Another candidate gene is C4A. Its part of the major histocompatibility complex, a huge and complex set of genes that control immunity, cellular clean up, and organ transplant compatibility. The gene and its proteins are again linked to the spaces between neurons. In normal human development we start out with far too many neuronal connections. As we move through puberty thousands of extraneous connection are eliminated in a process called synaptic pruning. C4A and B are involved in picking which of our synapses stay and which go. Mukherjee writes about C4A in his New Yorker piece:
Perhaps C4A, like the other immunological factors that Stevens had identified in synapse pruning, marks neuronal synapses destined to be eliminated during normal brain development. During the maturation of the brain, microglia recognize these factors as tags and engulf the tagged synapses. Variations in the C4A gene cause different amounts of the C4A protein to be expressed in the human brain. The overabundance of C4A protein in some people contributes to an excessively exuberant pruning of synapses—thereby decreasing the number of synapses in the brain, which would explain the well-established fact that schizophrenic patients tended to have fewer neuronal connections. That the symptoms of schizophrenia break loose during the second and third decades of life makes sense, in retrospect: adolescence and early adulthood are periods when synaptic pruning reaches a climax in the regions of the brain that govern planning and thinking.
It’s possible that the pruning process is too rigorous or it doesn’t stop when it should for people with schizophrenia. That could cause essential synapses to be destroyed and lead to the symptoms of the condition. That discovery is notable because its one of the first times scientists have been able to pinpoint how a gene known to be associated with schizophrenia might mechanistically be going wrong. Columbia University geneticists Ryan Dhindrsa and David Goldstein write in a Nature comment [behind a paywall]:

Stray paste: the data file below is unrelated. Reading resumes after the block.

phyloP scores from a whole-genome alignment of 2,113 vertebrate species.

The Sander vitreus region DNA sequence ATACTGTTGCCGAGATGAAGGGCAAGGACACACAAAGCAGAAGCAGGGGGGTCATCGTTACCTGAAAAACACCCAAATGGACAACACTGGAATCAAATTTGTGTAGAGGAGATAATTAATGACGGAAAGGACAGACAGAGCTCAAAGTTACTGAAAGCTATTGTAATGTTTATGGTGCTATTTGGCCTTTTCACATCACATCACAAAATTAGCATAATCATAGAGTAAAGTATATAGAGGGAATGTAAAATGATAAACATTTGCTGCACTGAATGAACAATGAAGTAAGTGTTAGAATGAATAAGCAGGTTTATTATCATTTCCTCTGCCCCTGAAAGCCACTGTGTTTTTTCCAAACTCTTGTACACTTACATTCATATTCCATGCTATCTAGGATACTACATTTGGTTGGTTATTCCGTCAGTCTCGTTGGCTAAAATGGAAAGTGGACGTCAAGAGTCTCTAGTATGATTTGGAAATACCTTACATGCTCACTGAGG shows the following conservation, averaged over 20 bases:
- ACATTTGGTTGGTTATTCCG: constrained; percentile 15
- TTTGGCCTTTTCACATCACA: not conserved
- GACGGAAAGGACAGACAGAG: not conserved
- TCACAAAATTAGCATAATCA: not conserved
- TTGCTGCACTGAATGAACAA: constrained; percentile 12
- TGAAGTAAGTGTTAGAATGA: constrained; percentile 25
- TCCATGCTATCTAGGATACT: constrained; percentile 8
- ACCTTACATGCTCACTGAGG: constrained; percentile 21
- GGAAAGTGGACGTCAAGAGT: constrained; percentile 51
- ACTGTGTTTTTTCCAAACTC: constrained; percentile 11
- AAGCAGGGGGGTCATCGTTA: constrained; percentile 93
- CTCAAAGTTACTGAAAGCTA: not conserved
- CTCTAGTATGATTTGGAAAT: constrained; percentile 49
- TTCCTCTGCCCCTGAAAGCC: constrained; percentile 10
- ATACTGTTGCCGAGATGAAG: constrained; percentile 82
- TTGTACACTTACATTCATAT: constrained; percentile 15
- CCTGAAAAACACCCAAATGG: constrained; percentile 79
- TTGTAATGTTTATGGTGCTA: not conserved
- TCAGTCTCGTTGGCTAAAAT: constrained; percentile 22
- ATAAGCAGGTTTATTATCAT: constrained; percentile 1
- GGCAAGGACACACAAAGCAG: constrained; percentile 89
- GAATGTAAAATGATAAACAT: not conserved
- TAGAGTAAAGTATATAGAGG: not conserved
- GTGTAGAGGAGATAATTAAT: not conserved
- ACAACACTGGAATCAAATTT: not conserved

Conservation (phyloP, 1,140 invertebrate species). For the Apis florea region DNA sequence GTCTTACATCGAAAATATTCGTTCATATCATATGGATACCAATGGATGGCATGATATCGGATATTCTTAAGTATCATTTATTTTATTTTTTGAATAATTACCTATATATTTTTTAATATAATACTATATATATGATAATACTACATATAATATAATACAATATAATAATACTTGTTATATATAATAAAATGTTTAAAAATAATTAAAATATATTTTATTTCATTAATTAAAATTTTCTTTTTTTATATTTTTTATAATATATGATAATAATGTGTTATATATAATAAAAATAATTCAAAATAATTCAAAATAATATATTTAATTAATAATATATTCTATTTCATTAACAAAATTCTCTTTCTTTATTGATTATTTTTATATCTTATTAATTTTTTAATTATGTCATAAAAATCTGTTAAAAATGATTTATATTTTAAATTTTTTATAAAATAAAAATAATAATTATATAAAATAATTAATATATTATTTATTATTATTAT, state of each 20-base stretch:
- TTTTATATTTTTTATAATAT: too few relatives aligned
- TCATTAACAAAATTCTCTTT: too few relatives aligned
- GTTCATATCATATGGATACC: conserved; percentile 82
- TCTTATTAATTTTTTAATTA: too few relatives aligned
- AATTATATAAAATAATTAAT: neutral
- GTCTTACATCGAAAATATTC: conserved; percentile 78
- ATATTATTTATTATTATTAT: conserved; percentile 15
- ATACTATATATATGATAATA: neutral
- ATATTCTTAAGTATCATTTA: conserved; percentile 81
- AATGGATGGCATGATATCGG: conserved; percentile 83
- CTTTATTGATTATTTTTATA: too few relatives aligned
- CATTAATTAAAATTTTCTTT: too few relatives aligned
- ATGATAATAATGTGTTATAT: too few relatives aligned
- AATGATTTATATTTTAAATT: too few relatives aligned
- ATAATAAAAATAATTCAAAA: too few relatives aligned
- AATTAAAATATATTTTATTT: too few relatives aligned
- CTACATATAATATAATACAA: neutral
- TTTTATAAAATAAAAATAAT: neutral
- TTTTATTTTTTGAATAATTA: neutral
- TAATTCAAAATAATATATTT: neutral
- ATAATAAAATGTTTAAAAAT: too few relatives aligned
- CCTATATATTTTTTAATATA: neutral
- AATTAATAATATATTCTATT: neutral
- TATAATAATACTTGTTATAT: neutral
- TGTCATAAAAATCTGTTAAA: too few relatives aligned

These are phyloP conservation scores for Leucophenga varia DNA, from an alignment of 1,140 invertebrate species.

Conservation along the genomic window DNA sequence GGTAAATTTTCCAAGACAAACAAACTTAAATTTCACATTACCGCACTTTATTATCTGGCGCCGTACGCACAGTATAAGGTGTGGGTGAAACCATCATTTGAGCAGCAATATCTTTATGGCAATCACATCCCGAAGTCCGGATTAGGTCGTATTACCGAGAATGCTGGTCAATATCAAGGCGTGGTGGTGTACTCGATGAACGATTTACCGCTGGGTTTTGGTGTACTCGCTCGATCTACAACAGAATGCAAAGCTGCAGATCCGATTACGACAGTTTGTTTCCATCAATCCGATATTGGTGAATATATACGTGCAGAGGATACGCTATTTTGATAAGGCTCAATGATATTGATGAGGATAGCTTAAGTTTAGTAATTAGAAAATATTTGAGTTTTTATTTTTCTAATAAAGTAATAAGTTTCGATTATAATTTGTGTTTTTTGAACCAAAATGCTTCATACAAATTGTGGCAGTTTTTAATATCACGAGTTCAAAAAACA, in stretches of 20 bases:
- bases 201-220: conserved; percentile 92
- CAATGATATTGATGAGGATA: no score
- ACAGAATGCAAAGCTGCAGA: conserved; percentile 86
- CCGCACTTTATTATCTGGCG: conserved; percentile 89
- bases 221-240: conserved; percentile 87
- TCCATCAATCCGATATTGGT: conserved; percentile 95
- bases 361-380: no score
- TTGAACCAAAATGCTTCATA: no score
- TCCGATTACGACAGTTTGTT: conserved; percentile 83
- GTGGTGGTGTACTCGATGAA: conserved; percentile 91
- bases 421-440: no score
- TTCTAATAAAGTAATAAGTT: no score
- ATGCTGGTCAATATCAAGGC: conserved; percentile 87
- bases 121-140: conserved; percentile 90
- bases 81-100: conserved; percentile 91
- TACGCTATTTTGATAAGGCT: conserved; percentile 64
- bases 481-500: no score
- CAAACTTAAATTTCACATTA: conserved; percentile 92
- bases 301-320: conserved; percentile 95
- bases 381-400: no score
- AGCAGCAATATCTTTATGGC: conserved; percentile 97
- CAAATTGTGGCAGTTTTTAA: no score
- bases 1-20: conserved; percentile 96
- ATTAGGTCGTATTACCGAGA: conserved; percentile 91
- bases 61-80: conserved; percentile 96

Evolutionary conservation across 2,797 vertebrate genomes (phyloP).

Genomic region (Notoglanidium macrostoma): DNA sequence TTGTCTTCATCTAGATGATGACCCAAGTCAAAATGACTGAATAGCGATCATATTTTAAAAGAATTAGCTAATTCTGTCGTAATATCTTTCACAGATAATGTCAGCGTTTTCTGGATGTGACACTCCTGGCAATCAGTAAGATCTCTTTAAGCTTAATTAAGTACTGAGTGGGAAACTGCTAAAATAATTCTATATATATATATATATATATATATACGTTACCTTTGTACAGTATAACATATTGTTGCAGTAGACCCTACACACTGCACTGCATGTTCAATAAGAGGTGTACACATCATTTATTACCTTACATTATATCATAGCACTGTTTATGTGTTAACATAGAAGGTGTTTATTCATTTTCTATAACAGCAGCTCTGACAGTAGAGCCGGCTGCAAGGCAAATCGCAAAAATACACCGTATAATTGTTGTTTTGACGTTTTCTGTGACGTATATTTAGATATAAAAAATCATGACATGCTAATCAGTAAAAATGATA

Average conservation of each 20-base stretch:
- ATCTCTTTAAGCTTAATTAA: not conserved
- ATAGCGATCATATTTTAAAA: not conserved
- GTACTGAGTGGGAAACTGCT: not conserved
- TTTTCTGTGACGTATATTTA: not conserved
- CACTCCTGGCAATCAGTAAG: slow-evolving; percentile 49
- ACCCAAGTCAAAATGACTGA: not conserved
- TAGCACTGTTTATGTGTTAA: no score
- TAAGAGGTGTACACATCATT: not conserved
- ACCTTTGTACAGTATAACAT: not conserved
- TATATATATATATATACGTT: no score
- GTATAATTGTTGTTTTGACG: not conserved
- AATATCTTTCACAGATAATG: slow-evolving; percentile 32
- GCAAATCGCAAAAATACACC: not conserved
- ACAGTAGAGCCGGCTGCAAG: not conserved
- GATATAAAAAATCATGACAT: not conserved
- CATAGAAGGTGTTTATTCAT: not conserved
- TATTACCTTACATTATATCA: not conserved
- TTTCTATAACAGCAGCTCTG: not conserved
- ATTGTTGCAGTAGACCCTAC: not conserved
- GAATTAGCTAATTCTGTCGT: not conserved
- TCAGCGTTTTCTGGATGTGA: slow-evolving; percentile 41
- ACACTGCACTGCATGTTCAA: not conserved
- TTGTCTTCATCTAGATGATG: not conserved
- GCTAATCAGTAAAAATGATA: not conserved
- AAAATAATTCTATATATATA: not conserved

One of the main problems in deciphering the molecular basis of schizophrenia is that there is a near complete absence of clearly associated biological changes. However, schizophrenia is a strongly genetic disorder, and for decades many have believed that understanding the genetics involved might provide a way to begin to dissect the biology of the disease. Until now, following this line of reasoning has been a largely frustrating experience.
Studies like these show how much work there is to be done to understand all the genetic variations that cause the development of schizophrenia. For any one person who develops the condition there maybe a unique combination of those 108 identified loci that are at play. We may soon think of schizophrenia like we do cancers, where the genetic anomalies more than symptoms help us to describe a person’s condition and identify potential treatments. This will likely not happen soon enough for Mukherjee’s father to understand the mental health history in his family. But there is the potential that Mukherjee’s daughters might.
Meredith Knight is a freelance science and health writer. Follow her on Twitter @meremereknight.